As transparency becomes an increasingly important staple of the food industry, companies such as The Hershey Co. are turning to digital platforms to spread information.
Speaking in a webinar titled "The Transparency Revolution: What Food Companies Expect From Today's Supply Chain to Earn Trust," Charlie Arnot, ceo, The Center for Food Integrity, said that transparency is no longer optional for the food industry. It's become a basic consumer expectation.
Deb Arcoleo, director of product transparency, The Hershey Co., said transparency comes from two sides of the same coin. The first side involves the company's practices to ensure that its products are made to fit consumers' demands, while the other involves the way it communicates those practices to the public.
To that end, Hershey has been heavily involved in the development of the newly-launched SmartLabel platform.
"We really view transparency as the communication aspect," Arcoleo says.
Hershey has committed to creating products with simpler ingredients, pledging to remove all artificial colors and flavors from its sweets, as well as pursuing a sustainable supply chain. Its CSR report for 2015 outlines the company's progress toward those goals.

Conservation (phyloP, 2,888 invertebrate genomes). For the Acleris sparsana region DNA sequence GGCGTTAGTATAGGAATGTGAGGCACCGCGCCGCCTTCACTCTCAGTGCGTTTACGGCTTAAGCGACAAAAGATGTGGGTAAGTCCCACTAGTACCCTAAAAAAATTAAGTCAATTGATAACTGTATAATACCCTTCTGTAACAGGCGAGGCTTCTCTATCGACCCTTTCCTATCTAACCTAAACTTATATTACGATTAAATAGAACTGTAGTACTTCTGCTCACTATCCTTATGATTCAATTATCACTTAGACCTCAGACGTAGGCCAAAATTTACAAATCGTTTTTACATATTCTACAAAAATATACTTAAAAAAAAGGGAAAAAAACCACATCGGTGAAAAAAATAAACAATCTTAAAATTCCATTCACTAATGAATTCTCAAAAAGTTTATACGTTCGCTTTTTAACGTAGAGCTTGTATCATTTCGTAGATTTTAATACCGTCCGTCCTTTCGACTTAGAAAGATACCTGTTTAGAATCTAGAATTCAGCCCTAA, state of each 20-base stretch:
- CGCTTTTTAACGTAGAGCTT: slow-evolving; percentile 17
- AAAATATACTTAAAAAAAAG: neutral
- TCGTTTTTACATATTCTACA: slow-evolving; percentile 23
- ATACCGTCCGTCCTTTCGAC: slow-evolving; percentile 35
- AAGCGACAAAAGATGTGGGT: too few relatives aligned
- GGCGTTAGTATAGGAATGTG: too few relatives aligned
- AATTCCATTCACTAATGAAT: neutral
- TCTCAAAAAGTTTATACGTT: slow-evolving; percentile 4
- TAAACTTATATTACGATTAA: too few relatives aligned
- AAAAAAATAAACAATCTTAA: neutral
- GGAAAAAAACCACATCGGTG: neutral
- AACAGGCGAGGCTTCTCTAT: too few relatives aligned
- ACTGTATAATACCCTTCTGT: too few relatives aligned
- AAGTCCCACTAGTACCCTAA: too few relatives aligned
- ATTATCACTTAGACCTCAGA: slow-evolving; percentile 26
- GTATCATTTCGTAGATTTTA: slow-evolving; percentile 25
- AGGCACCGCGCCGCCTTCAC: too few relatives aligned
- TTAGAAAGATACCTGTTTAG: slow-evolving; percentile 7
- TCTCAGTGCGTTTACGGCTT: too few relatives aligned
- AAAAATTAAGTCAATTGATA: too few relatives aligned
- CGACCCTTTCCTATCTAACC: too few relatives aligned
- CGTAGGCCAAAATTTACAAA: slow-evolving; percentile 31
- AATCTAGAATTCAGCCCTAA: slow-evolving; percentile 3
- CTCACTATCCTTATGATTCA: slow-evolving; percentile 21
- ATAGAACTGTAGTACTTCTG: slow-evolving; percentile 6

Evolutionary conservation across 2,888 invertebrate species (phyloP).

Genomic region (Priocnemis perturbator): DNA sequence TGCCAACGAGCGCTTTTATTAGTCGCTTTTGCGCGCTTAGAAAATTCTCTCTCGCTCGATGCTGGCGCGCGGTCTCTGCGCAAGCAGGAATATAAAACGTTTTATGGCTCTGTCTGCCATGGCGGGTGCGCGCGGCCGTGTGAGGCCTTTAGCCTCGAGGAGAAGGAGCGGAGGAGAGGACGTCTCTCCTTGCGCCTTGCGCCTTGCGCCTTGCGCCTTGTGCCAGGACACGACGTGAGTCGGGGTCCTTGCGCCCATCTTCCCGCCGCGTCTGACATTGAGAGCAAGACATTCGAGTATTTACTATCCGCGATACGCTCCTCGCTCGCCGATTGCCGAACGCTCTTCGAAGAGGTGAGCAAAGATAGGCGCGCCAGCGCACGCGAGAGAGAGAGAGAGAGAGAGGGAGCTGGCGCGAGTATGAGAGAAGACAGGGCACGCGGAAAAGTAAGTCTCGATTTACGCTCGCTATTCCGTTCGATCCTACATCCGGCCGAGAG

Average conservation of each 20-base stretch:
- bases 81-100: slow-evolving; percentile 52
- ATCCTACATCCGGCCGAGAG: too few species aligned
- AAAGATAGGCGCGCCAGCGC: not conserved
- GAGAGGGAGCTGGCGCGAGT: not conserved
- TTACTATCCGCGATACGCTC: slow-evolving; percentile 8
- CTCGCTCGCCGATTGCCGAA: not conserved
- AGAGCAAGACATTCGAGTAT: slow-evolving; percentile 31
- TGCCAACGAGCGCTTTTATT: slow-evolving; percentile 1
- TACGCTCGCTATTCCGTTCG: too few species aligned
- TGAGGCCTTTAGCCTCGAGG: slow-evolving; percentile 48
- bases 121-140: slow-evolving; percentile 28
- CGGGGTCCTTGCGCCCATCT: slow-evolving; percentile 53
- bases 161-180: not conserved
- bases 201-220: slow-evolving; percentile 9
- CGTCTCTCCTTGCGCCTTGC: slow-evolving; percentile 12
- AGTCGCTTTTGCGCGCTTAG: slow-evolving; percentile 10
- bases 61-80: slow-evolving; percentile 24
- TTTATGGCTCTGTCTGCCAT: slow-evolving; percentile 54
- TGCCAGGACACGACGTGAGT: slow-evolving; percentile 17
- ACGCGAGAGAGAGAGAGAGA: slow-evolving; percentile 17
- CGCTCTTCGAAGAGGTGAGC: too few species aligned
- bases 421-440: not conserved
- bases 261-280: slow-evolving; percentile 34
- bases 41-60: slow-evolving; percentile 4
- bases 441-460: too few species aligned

But it's not just about those practices. It's also about making that information accessible to consumers.
In 2014, Hershey began Project Looking Glass, an internal effort to develop a better transparency tool. Using consumer surveys and responses, the company developed a mobile solution and shared it with the Grocery Manufacturers Association to engage the broader food industry. It sparked a collaborative cross-company consortium, which led to the eventual launch of SmartLabel in December 2015.
The app allows users to scan a QR code on the package, which then displays a full suite of information from ingredients to product usage instructions and handling advisories.
With more than 2,000 items live on the app, SmartLabel could become a cross-industry solution to providing full disclosure to consumers.